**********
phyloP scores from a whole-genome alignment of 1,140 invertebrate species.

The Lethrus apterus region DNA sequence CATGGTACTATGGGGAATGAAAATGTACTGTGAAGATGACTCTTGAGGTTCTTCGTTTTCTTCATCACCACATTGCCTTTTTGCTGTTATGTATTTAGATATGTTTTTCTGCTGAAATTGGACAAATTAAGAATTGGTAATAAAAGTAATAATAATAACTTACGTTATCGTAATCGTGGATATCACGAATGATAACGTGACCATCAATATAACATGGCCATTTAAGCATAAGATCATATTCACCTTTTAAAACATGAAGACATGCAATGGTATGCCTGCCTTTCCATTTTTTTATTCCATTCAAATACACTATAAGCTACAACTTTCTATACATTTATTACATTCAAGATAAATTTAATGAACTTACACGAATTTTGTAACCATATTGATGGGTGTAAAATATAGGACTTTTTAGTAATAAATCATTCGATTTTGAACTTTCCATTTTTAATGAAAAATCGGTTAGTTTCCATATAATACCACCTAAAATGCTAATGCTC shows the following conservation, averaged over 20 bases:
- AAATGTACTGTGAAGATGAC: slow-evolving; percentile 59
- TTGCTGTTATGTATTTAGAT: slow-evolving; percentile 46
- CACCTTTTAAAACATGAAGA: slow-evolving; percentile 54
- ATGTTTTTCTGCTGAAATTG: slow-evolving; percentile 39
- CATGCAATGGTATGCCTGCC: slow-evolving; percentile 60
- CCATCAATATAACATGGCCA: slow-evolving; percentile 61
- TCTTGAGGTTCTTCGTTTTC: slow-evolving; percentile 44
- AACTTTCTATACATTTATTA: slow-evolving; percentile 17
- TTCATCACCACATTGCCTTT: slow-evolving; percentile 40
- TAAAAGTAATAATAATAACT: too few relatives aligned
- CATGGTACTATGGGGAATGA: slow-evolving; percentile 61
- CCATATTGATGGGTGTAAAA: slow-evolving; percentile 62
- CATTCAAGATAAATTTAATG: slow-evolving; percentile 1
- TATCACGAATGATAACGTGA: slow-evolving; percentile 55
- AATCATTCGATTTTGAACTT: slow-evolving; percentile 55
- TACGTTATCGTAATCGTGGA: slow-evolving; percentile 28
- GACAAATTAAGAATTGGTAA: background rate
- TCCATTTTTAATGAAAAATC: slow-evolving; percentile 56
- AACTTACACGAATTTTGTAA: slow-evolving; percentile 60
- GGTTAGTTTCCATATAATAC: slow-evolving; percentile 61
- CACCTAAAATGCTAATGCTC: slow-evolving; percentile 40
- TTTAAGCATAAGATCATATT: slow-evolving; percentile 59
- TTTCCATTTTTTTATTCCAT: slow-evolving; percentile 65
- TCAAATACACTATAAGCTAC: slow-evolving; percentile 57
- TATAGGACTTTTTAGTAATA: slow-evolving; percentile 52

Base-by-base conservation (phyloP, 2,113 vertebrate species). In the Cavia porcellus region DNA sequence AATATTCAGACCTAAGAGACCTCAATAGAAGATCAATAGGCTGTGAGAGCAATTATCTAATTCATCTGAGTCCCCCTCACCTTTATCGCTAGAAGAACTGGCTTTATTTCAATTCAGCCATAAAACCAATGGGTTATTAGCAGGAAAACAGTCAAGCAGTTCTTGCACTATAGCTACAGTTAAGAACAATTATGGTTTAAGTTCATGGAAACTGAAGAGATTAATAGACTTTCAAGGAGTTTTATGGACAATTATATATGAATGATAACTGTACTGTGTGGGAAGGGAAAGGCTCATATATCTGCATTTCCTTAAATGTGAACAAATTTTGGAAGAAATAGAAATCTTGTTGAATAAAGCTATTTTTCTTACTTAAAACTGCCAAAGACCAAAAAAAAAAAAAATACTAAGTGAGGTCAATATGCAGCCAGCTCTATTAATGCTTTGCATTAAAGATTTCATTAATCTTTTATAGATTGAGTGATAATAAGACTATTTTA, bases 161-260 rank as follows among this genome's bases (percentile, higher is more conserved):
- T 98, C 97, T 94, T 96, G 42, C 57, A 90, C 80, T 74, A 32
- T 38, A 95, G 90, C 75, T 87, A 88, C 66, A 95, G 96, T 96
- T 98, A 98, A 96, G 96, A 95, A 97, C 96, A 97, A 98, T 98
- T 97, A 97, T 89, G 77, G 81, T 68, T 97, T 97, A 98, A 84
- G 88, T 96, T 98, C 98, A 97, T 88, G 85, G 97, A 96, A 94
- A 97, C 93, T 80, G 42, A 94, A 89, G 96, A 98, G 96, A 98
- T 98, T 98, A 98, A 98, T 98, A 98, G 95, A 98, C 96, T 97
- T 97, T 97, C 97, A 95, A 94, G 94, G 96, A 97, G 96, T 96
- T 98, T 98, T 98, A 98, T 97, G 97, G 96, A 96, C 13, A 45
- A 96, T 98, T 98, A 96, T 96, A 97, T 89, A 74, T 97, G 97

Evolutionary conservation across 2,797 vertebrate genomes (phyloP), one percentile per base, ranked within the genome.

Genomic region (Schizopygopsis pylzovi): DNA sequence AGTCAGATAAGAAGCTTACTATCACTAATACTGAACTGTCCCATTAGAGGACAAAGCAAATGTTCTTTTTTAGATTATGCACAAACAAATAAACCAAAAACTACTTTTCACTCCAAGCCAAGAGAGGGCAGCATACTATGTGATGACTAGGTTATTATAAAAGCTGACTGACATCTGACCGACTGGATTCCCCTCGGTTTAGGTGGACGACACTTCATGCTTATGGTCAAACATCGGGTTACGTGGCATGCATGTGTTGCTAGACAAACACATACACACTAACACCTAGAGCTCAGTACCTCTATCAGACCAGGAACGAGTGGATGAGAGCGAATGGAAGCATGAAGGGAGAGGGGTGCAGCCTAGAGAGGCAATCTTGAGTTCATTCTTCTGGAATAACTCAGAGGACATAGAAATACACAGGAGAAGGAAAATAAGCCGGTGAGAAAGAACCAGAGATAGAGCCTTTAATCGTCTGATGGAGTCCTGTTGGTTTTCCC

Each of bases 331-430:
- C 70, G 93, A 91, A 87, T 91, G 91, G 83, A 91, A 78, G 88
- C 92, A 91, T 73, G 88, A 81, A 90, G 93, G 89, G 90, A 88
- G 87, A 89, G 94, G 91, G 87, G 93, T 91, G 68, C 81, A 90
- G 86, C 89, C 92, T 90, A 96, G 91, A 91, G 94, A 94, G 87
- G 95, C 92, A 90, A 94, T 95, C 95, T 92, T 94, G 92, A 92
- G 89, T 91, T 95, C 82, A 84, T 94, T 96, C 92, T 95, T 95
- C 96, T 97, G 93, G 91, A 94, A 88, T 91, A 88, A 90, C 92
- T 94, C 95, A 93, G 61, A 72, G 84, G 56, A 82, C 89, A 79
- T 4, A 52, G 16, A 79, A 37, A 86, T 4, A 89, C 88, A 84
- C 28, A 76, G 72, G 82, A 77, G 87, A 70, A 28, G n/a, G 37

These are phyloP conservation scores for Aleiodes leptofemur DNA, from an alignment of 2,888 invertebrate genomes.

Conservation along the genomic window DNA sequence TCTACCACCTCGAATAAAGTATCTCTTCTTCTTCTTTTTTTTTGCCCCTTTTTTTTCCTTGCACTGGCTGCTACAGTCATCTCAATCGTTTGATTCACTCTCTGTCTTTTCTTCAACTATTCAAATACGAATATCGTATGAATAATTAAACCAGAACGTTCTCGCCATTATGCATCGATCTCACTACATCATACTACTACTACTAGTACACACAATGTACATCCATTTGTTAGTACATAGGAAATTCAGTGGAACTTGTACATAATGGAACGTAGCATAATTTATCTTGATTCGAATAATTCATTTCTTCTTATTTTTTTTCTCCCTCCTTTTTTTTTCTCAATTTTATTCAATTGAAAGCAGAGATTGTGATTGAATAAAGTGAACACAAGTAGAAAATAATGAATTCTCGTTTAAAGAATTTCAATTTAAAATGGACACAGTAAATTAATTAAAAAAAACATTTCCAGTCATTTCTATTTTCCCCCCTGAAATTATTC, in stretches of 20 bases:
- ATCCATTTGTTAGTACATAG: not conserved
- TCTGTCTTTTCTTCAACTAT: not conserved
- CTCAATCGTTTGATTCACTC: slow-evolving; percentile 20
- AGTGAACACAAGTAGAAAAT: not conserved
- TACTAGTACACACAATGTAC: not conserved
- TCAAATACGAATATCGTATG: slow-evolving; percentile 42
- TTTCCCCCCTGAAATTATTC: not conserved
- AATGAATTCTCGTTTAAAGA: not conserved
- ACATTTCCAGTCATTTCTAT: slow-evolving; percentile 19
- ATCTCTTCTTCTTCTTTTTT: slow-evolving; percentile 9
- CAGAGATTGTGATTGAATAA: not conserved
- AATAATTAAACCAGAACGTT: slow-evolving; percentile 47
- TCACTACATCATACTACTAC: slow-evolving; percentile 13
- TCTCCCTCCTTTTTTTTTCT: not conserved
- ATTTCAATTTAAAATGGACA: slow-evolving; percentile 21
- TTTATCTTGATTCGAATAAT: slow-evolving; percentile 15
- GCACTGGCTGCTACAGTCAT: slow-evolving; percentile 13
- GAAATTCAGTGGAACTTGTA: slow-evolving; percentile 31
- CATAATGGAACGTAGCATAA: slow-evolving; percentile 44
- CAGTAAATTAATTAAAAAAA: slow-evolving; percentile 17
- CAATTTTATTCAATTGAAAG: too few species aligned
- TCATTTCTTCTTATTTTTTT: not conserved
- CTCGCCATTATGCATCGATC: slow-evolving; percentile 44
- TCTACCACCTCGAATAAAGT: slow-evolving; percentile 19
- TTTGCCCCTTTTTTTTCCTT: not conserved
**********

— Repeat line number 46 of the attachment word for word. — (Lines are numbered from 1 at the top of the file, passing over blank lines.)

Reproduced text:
- G 95, C 92, A 90, A 94, T 95, C 95, T 92, T 94, G 92, A 92